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Fencing Drills – Analysis/Commitment Drill

Fencing Drills – Analysis/Commitment Drill

Most fencing drills focus on performance of one skill, or a single skill for each of the two fencers paired for the drill. Technical development of the skill is the objective. However, it is possible to use drills to develop tactical decision-making. One such drill is the Analysis/Commitment Drill.

As the name implies, there are two components to this drill. The analysis component consists of observing and analyzing the drill opponent’s actions. The commitment portion is based on deciding on a course of action and executing it without hesitation and with full speed and power.

The process requires both fencers and the coach to be engaged:

(1) The coach assigns a pair of actions to the fencer who will respond to initiating fencer’s movement. For example, the responding fencer might choose either a lateral parry of 6th or one of 4th.

(2) The coach assigns a pair of actions to the initiating fencer that logically will defeat the responder’s actions. For example, the initiator might choose between a straight thrust and a disengage.

(3) Without conversing with the other fencer, and based only on their best assessment of what that fencer’s action will be, the two fencers choose the action they will execute. When the choice is made the fencer announces “ready.”

(4) On the command “fence,” both fencers execute their chosen action at full speed with full commitment to the action. The fencers may not change the action in mid execution – for the responder, the choice is either correct, defeating the opponent’s action, or incorrect, resulting in a hit (or at least a well delivered miss for those who are accuracy challenged). The reverse is true for the initiating fencer.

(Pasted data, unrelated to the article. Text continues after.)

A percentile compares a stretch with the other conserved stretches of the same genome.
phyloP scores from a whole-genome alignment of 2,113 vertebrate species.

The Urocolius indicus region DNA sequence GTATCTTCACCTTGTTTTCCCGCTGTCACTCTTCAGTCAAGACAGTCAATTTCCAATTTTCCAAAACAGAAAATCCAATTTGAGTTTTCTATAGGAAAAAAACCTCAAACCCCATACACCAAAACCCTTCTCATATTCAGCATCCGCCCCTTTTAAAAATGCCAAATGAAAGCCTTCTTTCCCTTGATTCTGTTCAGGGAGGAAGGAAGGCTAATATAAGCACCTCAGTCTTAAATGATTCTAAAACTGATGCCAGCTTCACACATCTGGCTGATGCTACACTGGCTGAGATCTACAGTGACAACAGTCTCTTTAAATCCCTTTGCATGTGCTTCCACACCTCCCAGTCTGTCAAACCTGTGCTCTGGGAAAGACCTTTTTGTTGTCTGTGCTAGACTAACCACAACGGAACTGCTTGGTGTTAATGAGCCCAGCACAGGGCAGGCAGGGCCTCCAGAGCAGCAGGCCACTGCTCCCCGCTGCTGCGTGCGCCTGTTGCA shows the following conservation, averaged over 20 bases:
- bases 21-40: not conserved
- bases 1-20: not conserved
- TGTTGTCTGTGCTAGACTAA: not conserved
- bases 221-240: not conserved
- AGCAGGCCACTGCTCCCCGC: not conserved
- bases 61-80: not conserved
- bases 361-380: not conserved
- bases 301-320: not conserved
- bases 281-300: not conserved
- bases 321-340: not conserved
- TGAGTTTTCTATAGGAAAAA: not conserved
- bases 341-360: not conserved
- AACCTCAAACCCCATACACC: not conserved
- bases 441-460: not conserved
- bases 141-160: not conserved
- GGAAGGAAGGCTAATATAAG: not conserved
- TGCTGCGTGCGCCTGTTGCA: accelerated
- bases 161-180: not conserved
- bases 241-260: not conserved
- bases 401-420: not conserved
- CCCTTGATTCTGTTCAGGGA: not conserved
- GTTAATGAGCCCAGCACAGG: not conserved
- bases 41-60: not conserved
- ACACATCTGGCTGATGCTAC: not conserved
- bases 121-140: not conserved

(5) The fencers then analyze what they have observed in this trial to determine their actions for the next repetition of the drill. Initially, choices will be largely guesses. However, as the two fencers repeat the drill, they will eventually detect tells or patterns that reveal the opponent’s course of action. Vincent Bradford, who first described this drill, suggests 7 to 10 repetitions before switching roles. I suggest that you run a complete 15 repetition cycle, based on one side of the direct elimination bout, to give ample chance for analysis to work.

For a fencer executing an attack, this drill rewards full commitment to the attack. Obviously a choice based on a correct analysis of the defending fencer’s course of action will hit easily. However, a correctly executed full commitment attack may also defeat a defense that should be successful but that is poorly executed.

At the simplest level, this drill can be executed from an essentially static position with the fencers only employing a lunge. A more realistic and more challenging drill introduces footwork preparation by the initiator, with appropriate footwork choices by the responder.

The advantages of the analysis/commitment drill lie in its two primary components. Fencers receive training in executing the skills, much as they would in any drill. However, at the same time they are learning to study the opponent’s actions and make predictions of future actions. And based on that observation and prediction they are learning to make tactical choices and full commit to the success of those choices. This drill format will help you develop better tacticians with enhanced fighting spirit.